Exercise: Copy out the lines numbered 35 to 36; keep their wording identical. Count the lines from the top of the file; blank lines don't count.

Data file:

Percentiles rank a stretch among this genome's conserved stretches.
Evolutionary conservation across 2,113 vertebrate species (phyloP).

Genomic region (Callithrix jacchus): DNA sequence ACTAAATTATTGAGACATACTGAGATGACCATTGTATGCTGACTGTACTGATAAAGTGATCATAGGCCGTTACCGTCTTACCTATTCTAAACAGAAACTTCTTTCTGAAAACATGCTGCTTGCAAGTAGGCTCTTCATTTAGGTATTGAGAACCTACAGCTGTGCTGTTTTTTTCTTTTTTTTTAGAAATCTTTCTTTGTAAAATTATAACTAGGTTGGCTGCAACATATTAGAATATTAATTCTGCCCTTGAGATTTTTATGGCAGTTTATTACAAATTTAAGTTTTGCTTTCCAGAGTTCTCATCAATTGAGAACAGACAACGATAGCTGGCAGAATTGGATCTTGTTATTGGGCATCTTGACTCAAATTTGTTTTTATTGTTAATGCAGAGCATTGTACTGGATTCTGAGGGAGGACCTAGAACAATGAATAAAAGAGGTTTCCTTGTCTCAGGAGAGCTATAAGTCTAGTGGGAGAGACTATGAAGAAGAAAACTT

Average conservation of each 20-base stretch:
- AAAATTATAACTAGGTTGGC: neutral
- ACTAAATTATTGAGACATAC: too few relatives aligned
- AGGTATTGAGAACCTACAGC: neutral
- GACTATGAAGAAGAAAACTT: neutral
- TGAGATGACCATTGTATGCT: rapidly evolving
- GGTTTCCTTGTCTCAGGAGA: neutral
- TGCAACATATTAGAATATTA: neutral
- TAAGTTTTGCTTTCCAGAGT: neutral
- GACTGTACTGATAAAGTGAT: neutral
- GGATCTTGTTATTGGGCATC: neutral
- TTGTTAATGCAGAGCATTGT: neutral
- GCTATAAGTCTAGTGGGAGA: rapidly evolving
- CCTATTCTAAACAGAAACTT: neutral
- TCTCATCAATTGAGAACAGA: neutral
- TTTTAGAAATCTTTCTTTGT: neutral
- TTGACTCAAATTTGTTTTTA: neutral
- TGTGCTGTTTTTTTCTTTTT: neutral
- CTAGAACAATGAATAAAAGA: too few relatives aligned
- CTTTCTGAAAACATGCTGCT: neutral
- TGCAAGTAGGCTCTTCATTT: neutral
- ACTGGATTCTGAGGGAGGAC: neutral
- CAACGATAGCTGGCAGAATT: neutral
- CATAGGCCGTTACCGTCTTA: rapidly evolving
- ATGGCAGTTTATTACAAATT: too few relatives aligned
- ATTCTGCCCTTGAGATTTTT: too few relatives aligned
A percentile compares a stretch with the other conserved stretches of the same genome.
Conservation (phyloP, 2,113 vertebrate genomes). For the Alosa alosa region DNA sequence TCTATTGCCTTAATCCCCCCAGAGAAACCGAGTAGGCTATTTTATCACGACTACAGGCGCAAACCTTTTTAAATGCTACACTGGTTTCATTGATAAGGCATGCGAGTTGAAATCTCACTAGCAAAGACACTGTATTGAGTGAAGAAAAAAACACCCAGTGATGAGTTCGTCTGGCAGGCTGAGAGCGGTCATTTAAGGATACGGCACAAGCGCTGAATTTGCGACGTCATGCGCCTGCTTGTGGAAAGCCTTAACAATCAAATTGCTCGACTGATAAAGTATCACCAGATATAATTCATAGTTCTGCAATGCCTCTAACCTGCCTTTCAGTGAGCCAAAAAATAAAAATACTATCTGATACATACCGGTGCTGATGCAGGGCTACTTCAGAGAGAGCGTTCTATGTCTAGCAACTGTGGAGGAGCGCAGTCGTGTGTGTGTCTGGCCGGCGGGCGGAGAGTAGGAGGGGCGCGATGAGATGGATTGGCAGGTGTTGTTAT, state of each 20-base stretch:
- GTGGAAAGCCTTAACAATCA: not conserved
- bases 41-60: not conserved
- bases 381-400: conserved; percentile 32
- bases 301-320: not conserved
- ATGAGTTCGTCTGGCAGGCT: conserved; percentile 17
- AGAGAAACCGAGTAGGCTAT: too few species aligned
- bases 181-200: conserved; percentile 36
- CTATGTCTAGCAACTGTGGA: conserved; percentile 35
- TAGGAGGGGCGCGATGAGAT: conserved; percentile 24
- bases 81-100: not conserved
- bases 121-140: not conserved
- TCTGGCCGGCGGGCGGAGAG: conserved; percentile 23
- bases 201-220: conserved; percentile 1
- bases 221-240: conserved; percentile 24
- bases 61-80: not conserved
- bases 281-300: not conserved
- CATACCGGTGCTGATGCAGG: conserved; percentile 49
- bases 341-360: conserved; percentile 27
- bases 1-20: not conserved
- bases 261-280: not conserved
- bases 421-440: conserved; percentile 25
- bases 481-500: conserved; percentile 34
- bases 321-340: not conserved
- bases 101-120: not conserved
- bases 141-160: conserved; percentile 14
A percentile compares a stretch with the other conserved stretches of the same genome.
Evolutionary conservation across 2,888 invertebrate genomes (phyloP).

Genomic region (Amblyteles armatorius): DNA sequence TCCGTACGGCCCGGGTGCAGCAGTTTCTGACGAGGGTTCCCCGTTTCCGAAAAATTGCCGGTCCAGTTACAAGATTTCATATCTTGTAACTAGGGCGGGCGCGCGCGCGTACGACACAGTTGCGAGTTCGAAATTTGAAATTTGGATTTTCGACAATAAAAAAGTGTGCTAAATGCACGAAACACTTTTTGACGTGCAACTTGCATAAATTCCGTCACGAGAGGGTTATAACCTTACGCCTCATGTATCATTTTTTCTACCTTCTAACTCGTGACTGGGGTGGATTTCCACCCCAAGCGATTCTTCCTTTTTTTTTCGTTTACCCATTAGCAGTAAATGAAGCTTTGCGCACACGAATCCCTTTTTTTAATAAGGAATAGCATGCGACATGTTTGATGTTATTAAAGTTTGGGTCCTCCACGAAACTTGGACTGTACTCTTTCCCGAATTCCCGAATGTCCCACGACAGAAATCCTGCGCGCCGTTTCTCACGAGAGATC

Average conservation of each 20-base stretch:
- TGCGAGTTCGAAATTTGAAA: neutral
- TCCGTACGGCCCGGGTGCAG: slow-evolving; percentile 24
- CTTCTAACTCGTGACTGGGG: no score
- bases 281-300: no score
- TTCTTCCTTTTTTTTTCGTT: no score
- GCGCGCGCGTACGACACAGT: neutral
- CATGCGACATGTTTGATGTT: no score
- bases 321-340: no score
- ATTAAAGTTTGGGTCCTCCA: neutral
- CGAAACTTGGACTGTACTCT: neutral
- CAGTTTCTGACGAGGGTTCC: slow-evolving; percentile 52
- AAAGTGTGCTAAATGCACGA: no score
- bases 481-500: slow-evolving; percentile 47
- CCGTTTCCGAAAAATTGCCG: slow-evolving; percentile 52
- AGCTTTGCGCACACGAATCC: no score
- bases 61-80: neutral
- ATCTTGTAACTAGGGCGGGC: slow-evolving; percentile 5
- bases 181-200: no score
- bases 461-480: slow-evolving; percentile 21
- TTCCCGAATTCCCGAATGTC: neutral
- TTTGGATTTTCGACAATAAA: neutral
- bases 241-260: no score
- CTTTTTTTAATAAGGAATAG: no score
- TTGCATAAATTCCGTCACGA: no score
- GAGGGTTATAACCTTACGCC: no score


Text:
- bases 301-320: not conserved
- ATGAGTTCGTCTGGCAGGCT: conserved; percentile 17